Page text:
I wrote the first draft of Bandanna during the summer of 1997 and it represents the first real attempt on my part to meld a realist urban youth aesthetic with a sense of spiritual immanence. I had long been experimenting with drawing on themes derived from South Asia and the Middle East and trying to infuse these into a contemporary Scottish diorama, with limited success. Until Bandanna, I hadn’t really found the right tonal structure.
I had been attending a writers’ group in Paisley for some six years and was very fortunate because the group was packed with talented writers. Agnes Owens and then Gerrie Fellowes were the writers-in-residence when I attended and they had been preceded (before my sojourn there) by Tom Leonard and Jim Kelman. And so the members of the group included people like Graham Fulton, Marion Arnott, Margaret Fulton-Cook, Brian Whittingham and Raymond Soltysek – all of whom went on to become published and highly-regarded creative writers. The dominant voice of the group was contemporary urban realist and so for several years I was steeped in this powerful and self-consciously political idiom at a time when, as a style, it remained exciting and ebullient. But I also became conscious of the potential limitations of a single type of voice.
For several years, I had been trying to write novels and in the January of that year, had had my first acceptance, by the London-based Creation Books, for the literary erotic fiction, The Snake (published in November 1997 under the pseudonym, Melanie Desmoulins). In March of the same year, I visited Pakistan and bought (literally) a case-load of books, which I proceeded voraciously to read. In South Asia, it is possible to obtain many books which are long out-of-print in the UK, tomes penned by ghostly colonial nutters and fat volumes from the hands of contemporary students undertaking PhDs on the subject of jinns. I returned to the short story genre, partly to re-charge my creative batteries, drawing on some of this illuminatory and sometimes near-psychotic material, and partly to allow myself complete freedom to experiment with a variety of styles, voices, themes and settings. I deliberately read Kelman’s short stories and related works by other Scottish writers in order to imbibe – almost in the manner of a method actor – the appropriate sensibility. As a consequence, over a period of around eight to nine months, I penned the majority of the stories which later went to make up my anthology, The Burning Mirror (Polygon, Edinburgh, 2001). One of the stories, Rabia, later that year (1997) won 3rd Prize in the Bridport Competition. Of course, I was still working full-time in inner-city Glasgow, so I had daily access to proletarian voices, not to mention the voices of the people amongst whom I had grown up. But I adapted the ‘Glasgow working-class’ voices I’d heard or read to approximate more closely the ‘South Asian Glasgow working-class voice’, a construct into which I wanted to breathe life.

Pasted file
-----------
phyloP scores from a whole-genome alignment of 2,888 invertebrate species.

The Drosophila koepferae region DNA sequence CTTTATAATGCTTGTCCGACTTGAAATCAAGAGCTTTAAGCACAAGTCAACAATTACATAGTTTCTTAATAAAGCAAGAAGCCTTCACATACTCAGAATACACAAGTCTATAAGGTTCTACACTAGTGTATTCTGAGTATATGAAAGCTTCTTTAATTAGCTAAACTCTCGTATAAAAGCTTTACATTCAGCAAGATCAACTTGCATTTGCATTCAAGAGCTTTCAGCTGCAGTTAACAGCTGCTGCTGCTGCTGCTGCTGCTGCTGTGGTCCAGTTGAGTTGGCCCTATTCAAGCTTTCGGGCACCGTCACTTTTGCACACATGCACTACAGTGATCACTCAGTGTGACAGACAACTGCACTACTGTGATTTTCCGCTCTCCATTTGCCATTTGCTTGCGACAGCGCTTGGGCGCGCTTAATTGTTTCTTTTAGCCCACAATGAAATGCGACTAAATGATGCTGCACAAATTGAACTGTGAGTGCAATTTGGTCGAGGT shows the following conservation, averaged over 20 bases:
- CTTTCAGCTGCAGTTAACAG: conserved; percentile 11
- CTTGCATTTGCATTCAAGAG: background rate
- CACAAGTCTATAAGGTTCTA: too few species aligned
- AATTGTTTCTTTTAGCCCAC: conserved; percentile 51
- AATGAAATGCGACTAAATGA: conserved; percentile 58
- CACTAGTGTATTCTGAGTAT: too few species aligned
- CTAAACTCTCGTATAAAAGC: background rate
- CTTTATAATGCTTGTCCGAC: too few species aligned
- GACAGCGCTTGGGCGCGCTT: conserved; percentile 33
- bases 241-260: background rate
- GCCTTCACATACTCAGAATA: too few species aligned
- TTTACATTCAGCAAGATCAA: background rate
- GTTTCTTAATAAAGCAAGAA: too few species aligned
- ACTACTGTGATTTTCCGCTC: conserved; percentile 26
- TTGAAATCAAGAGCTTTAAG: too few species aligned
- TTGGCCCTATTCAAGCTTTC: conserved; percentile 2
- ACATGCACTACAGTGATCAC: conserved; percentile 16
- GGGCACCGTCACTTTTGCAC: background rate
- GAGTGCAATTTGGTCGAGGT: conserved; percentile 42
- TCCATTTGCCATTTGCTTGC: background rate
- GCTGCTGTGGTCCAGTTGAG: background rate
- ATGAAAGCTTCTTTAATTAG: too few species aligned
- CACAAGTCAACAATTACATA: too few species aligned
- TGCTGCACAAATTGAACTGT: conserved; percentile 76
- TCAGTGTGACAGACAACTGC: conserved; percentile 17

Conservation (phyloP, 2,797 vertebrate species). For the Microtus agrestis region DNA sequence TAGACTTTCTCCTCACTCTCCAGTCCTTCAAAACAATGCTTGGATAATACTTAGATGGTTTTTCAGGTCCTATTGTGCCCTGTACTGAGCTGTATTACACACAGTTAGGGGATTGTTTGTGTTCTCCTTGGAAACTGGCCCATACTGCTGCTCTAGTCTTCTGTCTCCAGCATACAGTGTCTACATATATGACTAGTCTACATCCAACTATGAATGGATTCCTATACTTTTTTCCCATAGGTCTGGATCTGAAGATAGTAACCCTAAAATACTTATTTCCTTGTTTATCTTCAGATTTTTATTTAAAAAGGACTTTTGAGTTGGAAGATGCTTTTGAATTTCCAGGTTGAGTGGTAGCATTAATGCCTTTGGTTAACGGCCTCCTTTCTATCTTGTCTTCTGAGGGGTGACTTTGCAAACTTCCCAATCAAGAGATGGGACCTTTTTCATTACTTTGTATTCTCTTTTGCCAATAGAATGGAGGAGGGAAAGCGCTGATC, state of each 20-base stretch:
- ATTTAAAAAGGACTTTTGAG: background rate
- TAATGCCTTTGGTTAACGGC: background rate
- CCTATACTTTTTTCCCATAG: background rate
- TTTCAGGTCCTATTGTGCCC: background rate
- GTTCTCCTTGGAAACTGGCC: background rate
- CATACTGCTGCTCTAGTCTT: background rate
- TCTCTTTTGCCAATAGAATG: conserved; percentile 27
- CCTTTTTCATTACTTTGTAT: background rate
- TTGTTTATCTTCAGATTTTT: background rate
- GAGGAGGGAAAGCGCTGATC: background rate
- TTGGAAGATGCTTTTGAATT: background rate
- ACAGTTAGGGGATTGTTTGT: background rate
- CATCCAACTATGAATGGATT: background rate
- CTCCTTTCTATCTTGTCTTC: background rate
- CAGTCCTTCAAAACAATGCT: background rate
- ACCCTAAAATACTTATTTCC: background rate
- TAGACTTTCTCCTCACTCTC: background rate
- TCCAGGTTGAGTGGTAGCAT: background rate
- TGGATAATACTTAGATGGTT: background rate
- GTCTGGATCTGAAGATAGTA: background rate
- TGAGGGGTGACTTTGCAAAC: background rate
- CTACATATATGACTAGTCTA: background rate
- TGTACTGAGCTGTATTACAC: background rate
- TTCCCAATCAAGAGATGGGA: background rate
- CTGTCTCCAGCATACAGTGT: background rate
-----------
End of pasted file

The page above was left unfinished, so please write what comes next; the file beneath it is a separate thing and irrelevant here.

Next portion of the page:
Bandanna is about the redemptive, illuminatory power of music as entheogen for the altered consciousness of history.
When I first read Bandanna out loud in front of a public audience, in November of 1997 at the large theatre in the Tramway, Glasgow and a year later, to a packed house in Waterstone’s bookshop (the story having been accepted for publication by the ASLS in The Glory Signs, the 16th in the series of their excellent annual New Writing Scotland volumes), there was complete silence as though everyone had been rocked back on their heels. Nothing remotely like this had ever been written – or spoken – before. During those fifteen minutes, I sensed that I was passing through an epochal, and perhaps almost shamanic, moment in Scottish literature. Not that it was anything to do with me. I am merely a plumber of words. The moment, and the story behind it, were conjured up by a fruitful conjunction of lunacies set in Middle C.